The new, un-Washingtonian GOP ticket
In the last 30 years or so, since presidential conventions have no longer actually decided the nominees, their usual purpose has been to focus and project a positive image of the already chosen candidate (and, of course, disparage the opponent.) But two weeks ago in St. Paul, the GOP convention did something different. It didn’t merely enhance but — at least for the moment — it reversed, fielding the image of the Republican ticket.
In the aftermath of that reversal, the entire presidential contest has been upended. It also hastened (or perhaps even made possible at all) the change of the human image of the GOP from Bush/Cheney to McCain/Palin. Until two weeks ago, Sen. John McCain was running as the boring candidate of experience, and was unable to substantially replace President Bush as the image of the party. With Mr. Bush having a 70 percent negative image, he was not only dragging down Mr. McCain, but constituted a drowning weight on the buoyancy of Republican candidates at the federal, state and local levels.
But with the addition of Alaska Gov. Sarah Palin to the ticket, suddenly and spontaneously, Mr. McCain the reformer, Mr. McCain the maverick stopped being a GOP talking point and became incarnate. It is not just that the Alaska governor is a genuine reformer, but that by every aspect of her being she is fresh, different, recognizably normal, and thus the un-Washingtonian. The power of her image has super-charged Mr. McCain’s image.
We see the first effects of McCain/Palin replacing Bush/Cheney in the USA Today Gallup poll of Sept. 8, in which 48 percent of respondents say they’re Democrats or lean to the Democ- ratic Party; 47 percent say they’re Republicans or lean to the GOP. That mere one point party gap — the strongest position for Republicans since Bush’s second inaugural at the beginning of 2005 — had been in double digits only a few weeks ago. Moreover, voters by only 48-45 percent support the Democratic candidate in their congressional district — the Democratic Party’s narrowest advantage this year. If these numbers hold - and it is a big if - Republicans may well lose far fewer seats in the House and Senate in November.
Moreover, in an act of political alchemy, Mr. McCain’s selection of the nationally inexperienced Mrs. Palin only underscored Sen. Barack Obama’s own national inexperience. Worse for Mr. Obama, Mrs. Palin’s presence has sucked the oxygen out of Sen. Joe Biden’s public statements, forcing presidential candidate Obama into the unthinkable — he must himself go on the attack against Mr. McCain’s vice presidential junior partner. Worst of all for Mr. Obama, his campaign of a fresh face with new ideas is falling victim to a newer face with newer ideas.
As I predicted almost two years ago in a February 28, 2007 column: “What does it mean to be a ‘fresh face’ in a 12-month primary campaign in an Interneted, 24-7 news cycle environment? This, of course, must be a question that Mr. Obama and his people are puzzling over now. He will be as familiar as an old shoe to Democratic Party primary voters by next January  and February . He may still be appealing next year , but he will no longer be fresh [. . .] A new idea put forward a year before primary voting risks not only providing more than sufficient time for an opponent’s research team to find and publicize the flaws in the idea [. . .] it also runs the risk of becoming stale and, most dangerously, of letting events overtake the proposal.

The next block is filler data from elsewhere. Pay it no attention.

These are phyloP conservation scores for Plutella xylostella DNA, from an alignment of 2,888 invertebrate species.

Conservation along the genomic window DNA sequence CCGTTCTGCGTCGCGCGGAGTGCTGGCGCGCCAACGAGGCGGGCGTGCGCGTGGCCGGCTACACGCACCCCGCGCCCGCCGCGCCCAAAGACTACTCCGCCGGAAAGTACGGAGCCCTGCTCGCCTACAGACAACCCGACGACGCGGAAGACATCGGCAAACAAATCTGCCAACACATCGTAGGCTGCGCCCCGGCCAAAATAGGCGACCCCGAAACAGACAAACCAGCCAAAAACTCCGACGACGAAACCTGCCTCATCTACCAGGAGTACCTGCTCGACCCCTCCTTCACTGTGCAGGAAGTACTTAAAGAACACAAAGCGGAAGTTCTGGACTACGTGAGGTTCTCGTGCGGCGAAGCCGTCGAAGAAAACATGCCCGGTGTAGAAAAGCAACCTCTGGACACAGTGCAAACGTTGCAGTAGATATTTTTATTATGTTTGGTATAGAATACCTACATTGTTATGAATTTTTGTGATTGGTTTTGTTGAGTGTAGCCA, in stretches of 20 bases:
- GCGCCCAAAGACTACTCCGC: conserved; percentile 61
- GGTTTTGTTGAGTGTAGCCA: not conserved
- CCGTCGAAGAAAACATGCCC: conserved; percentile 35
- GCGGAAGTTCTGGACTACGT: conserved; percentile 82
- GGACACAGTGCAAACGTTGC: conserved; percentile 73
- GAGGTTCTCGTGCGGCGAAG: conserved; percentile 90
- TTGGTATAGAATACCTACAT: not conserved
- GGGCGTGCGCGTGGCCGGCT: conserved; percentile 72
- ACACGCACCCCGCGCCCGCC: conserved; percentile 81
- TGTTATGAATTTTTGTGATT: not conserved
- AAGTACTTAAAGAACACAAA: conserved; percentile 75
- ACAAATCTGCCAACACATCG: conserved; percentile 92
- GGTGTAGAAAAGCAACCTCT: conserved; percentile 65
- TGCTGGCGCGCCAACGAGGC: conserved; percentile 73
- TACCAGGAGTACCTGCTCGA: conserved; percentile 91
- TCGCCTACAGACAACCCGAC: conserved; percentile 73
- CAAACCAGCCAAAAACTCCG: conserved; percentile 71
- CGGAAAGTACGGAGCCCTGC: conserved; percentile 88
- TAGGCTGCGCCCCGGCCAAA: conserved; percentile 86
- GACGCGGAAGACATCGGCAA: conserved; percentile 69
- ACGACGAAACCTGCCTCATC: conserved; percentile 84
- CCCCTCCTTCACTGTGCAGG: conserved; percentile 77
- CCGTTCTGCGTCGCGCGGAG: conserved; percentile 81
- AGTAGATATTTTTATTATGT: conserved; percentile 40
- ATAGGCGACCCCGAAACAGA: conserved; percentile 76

Thus is lost one of the great advantages of challengers that their ideas are fresh, appealing and plausible, but not public long enough to be measured by events and considered judgment which is the inevitable plight of incumbents and their party successors.
One of the other imponderable challenges to both fresh faces and well-known veteran candidates is how to manage the life expectancy of clever phrases and slogans and even of endearing personality quirks and styles of speech or manner. These things tend to get old. I suspect that the insatiable public maw of freshness-hunger will prove a vast challenge to the wordsmith and media shops of all the campaigns [. . .] Perhaps this will be the election cycle of the late entries.” And this is exactly what Mr. Obama is being forced to deal with. First his startling and lofty rhetoric grew stale from overuse. And now his once engaging (for some) ideas are being overtaken by events. His call for quick retreat from Iraq, overtaken by the surge and the smell of victory, has forced him to re- verse field and admit the surge has been an unexpected (by him) success. Then the declining economy forced him this week to back away from his soak the rich tax increases — for fear of further damaging the economy.
Of course, the perils of Pauline still may threaten Mrs. Palin, and two months is time enough for many more strange twists. But one week on from the Republican convention, it is fair to say that never in modern history has a presidential ticket benefitted so much from its convention. And never have the hopes and energy of a moribund party risen so quickly and so high.